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Icons of the Bible: Jeremiah The Weeping Prophet

Updated: Sep 3, 2023


Icons of the Bible: Jeremiah The Weeping Prophet
Icons of the Bible: Jeremiah The Weeping Prophet

Icons of the Bible

Jeremiah

Jeremiah's Background

"The great prophet Jeremiah lived during the most crucial period of Judah's existence as a kingdom. He saw the destruction of Jerusalem and the holy Temple, after he had incessantly warned his people to mend their ways before it was too late. And when the catastrophe finally overwhelmed his people, he was the one who bitterly lamented Israel's terrible fate in the Book of Echah (Lamentations) which we read on Tisha B'Av, the anniversary of that catastrophe. At the same time, he proved to be a true friend in need, by helping his stricken people to bear the blow with courage and dignity, and by pointing out to them the path that would lead to restoration and redemption.

Jeremiah was born of a priestly family, in the town of Anatoth in Benjamin. His father was the prophet and High-Priest Hilkiah. He began his prophecy during the time of the prophet Zephaniah and prophetess Huldah, in the thirteenth year of King Josiah's reign (3298).

The destruction of the Northern Kingdom by the Assyrians was still fresh in the memory of the people of Judah, and we can imagine in what a state of spiritual agitation they were living at that time. Under these conditions, Jeremiah began his prophecies.

Jeremiah the Prophet

One of his first missions was to go to the exiled ten tribes of Israel, to bring them courage and hope, and to induce many of them to return to their native land.

Jeremiah witnessed the fall of the Assyrian Empire and the death of King Josiah. Though the people deeply mourned the death of their beloved King Josiah, the chief mourner was the prophet Jeremiah, for he knew very well that with the untimely passing of this last pious king, the end of Judea as an independent state was unavoidable. Indeed, after Josiah's death the people soon reverted to idolatry. Jeremiah was shocked by the new relapse of his people and strove hard to stem the tide of spiritual depravity which was threatening to undermine their high moral standards.

Israel's Ingratitude.." from the article Jeremiah


Summary of the Book of Jeremiah

Author: Jeremiah chapter 1, verse 1 identifies the Prophet Jeremiah as the author of the Book of Jeremiah.

Date of Writing: The Book of Jeremiah was written between 630 and 580 B.C.


Purpose of Writing: The Book of Jeremiah records the final prophecies to Judah, warning of oncoming destruction if the nation does not repent. Jeremiah calls out for the nation to turn back to God. At the same time, Jeremiah recognizes the inevitability of Judah’s destruction due to its unrepentant idolatry and immorality.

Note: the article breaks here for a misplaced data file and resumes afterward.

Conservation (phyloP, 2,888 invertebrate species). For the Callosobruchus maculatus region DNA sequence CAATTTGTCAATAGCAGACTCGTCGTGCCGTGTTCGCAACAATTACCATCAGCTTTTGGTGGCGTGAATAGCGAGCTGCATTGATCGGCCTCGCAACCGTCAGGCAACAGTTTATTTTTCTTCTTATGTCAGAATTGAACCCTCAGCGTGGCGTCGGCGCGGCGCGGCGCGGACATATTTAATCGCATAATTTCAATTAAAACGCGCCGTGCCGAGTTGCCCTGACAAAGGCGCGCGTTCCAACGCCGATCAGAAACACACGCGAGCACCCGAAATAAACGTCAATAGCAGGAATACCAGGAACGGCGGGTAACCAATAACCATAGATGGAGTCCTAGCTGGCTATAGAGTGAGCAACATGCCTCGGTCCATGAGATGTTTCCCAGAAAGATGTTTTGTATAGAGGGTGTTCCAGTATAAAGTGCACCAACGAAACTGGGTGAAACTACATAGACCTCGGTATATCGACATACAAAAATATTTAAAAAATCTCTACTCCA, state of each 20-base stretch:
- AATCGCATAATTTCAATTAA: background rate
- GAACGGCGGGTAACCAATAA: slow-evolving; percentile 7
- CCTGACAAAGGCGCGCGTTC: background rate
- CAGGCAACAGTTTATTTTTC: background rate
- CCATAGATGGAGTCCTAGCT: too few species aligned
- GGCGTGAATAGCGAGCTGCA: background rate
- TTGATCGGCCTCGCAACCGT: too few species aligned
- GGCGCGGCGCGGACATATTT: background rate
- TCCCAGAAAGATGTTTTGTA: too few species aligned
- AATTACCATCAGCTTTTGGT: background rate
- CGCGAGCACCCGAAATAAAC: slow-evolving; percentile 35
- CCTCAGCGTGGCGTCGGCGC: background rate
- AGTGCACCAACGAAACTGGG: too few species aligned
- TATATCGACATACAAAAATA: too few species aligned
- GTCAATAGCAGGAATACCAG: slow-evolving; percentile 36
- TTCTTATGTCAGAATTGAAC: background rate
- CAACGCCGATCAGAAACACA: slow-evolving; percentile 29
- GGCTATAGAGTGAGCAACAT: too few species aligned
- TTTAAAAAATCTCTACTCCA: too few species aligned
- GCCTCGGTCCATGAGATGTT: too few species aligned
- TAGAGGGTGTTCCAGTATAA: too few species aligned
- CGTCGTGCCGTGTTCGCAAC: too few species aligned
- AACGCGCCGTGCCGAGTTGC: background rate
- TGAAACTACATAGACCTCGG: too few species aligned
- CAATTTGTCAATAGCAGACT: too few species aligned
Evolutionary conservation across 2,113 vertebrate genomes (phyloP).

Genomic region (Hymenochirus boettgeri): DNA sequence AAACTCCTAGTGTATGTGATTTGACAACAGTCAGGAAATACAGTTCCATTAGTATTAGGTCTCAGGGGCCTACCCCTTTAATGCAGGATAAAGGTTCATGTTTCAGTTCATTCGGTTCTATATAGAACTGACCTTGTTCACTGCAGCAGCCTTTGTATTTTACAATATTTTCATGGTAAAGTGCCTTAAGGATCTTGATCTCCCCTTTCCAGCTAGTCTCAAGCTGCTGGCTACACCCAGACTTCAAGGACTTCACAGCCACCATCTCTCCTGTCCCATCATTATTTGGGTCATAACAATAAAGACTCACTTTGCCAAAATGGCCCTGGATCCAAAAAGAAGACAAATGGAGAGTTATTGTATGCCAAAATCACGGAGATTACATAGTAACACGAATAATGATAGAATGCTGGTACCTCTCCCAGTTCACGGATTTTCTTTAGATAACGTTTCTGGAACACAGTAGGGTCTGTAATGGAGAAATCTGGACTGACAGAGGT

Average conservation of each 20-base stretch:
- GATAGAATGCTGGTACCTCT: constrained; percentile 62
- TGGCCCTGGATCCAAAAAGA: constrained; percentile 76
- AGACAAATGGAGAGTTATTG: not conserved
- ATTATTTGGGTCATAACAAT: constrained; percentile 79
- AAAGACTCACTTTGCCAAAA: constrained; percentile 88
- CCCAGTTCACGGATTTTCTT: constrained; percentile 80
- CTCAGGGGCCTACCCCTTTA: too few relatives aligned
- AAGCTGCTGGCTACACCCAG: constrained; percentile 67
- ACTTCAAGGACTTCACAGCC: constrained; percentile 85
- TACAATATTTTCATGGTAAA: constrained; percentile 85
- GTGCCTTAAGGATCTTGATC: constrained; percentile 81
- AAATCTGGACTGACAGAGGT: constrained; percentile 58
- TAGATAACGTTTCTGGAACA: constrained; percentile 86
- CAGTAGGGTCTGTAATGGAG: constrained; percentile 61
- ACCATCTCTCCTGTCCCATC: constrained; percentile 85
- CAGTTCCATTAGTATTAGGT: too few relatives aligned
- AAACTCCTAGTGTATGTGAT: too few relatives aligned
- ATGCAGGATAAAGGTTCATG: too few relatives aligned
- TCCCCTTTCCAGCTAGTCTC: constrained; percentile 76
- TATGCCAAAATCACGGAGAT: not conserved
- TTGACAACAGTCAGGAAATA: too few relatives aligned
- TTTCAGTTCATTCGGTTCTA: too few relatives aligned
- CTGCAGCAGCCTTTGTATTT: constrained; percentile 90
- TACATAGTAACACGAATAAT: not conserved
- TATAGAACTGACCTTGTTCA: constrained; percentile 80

Key Verses:


Jeremiah 1:5, “Before I formed you in the womb I knew you, before you were born I set you apart; I appointed you as a prophet to the nations.”


Jeremiah 17:9, “The heart is deceitful above all things and beyond cure. Who can understand it?”


Jeremiah 29:10-11, “This is what the LORD says: ‘When seventy years are completed for Babylon, I will come to you and fulfill my gracious promise to bring you back to this place. For I know the plans I have for you,’ declares the LORD, ‘plans to prosper you and not to harm you, plans to give you hope and a future.’”


Jeremiah 52:12-13, “On the tenth day of the fifth month, in the nineteenth year of Nebuchadnezzar king of Babylon, Nebuzaradan commander of the imperial guard, who served the king of Babylon, came to Jerusalem. He set fire to the temple of the LORD, the royal palace and all the houses of Jerusalem. Every important building he burned down.” from the article: Summary of the Book of Jeremiah


Why Study the Book of Jeremiah?

"Why Study Jeremiah?

On one level, the answer to the question "Why study Jeremiah?" is straightforward. On the day of his resurrection, Jesus appeared to his startled disciples as they hid from the authorities (Luke 24:36-49). In that appearance, Jesus reminded them of what he taught them before his death and resurrection: "Everything written about me in the Law of Moses and the Prophets and the Psalms must be fulfilled" (Luke 24:44). Paul explained to the Romans that "whatever was written in former days was written for our instruction, that through endurance and through the encouragement of the Scriptures we might have hope" (Rom. 15:4). So we should study Jeremiah because we want to know Christ better and see God deepen our endurance in the gospel so that our hope in God and his promises will grow.

So we should study Jeremiah because we want to know Christ better and see God deepen our endurance in the gospel so that our hope in God and his promises will grow.." from the article: Why Study the Book of Jeremiah?


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